8. Click 'Submit' below only when you've played the rest of the video and you're ready to continue to the next exercise.

Exercise: Write an Effective Second Sentence

Play the video below to go through a second exercise that gives you practice writing an effective second sentence--the 'why' of your email. 

Exercise Instructions:

  1. After listening to the exercise introduction, pause the video.
  2. Paste your salutation and first sentence into the text box below. Use CTRL-V on Windows or Command-V on Mac to do this.
  3. Write a second sentence that explains why you want to meet with Ron. State that you want to establish a good working relationship.
  4. Keep your sentence to 20 words or less.
  5. Restart the video to go over a possible solution to the exercise.
  6. Make any changes you'd like to make to your second sentence and copy the whole email to your clipboard. Use CTRL-C for Windows and Command-C for Mac.
  7. Click 'Submit' below only when you've watched the rest of the video and you're ready to continue.

Strategies for Email That Gets Acted Upon

Watch the email below for five strategies that will ensure your email recipient acts upon your message.

Exercise: Write a Sentence With an Explicit 'Ask'

Click on the video below to go through our last writing exercise. 

Exercise Instructions:

  1. After listening to the exercise introduction, pause the video.
  2. Paste the email you copied from the previous exercise into the space below. Use CTRL-V on Windows or Command-V on Mac to do this.
  3. Skip a line and write a third sentence that asks Ron to schedule an introductory meeting with you.
  4. Include your preferred date and time and a backup date a time for the meeting.
  5. Write a fourth sentence that asks Ron to confirm the date and time he selects or to provide an alternative.
  6. Try to keep each sentence to 20 words or less.
  7. End your email with a personal and professional closing. Sign with your first name.
  8. Take a few minutes to reread your entire email, checking for tone and correcting any errors. Give yourself about 10 minutes to complete this exercise.
  9. Restart the video to go over a possible solution to the exercise.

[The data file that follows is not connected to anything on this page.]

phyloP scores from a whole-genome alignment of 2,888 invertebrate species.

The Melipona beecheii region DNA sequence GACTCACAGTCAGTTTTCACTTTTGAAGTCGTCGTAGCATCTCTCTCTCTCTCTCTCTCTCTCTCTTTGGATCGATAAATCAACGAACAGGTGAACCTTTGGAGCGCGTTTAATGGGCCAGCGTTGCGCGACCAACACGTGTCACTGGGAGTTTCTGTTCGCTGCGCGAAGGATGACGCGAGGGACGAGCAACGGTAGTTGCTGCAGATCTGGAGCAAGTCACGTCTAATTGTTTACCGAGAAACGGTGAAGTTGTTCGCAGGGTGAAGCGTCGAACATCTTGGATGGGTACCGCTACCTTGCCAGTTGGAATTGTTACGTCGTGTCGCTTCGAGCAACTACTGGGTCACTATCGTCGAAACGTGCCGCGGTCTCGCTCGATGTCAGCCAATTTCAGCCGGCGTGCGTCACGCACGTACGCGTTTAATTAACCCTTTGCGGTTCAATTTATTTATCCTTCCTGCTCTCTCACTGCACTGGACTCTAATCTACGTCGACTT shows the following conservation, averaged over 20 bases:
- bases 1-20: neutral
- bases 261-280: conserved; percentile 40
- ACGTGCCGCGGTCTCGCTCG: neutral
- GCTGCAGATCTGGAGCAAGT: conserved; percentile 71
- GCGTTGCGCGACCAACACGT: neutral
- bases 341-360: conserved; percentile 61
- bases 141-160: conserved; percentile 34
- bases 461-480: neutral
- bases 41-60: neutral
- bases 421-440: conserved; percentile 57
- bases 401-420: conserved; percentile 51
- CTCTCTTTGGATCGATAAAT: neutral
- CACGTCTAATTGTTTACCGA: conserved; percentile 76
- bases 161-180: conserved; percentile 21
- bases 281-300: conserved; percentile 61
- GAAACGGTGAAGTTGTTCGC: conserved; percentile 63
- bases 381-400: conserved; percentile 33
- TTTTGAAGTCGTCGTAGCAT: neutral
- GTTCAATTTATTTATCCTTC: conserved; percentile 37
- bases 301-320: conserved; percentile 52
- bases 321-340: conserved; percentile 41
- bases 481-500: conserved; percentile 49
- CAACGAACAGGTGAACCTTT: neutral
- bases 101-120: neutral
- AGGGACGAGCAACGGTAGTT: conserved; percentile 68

10. Make any changes you'd like to make to your email, and, if you like, copy the email to your clipboard to save it as a future reference. Use CTRL-C for Windows or Command-C for Mac to do this.
  11. Click 'Submit' below only when you've watched the rest of the video you're ready to continue to the end of the course.


Final Quiz & Closing Thoughts

Final Quiz: Question 1

You can tell true communication has taken place with your email when:

  • You hit the 'send' button.
  • You hit the 'send' button and don't get an error message back.
  • You receive an automatic message saying your recipient has opened your email.
  • You get a reply from your recipient with the result you intended.

Final Quiz: Question 2

Drag and drop the definitions below to match the types of email they describe.

  • Informational email
    An email that keeps more than a few people informed about events in the organization.
  • Documentation email
    An email that records a decision or results of an important meeting or interaction for future reference.
  • Answer email
    An email that responds with information that a sender asks for.
  • Request email
    An email that asks the recipient to provide information or perform a specific task.

Final Quiz: Questions 3 & 4

Decide if the statements below are true or false.

  • It's a good idea to limit your email subject lines to 10 words or less whenever possible.
  • The CC line in an email header should be used for the primary recipients of an email.

Final Quiz: Question 5

It's a good idea to research your audience--your email recipients--when (check all that apply):

  • The recipients are new to you.
  • The audience is larger than usual for you.
  • Your email message has high stakes for you or your organization.
  • You communicate infrequently with the recipients.

Closing Thoughts

Click on the video below for a recap of key takeaways from this course.

References

Click on the video below for a few essential references on business email and business writing.

References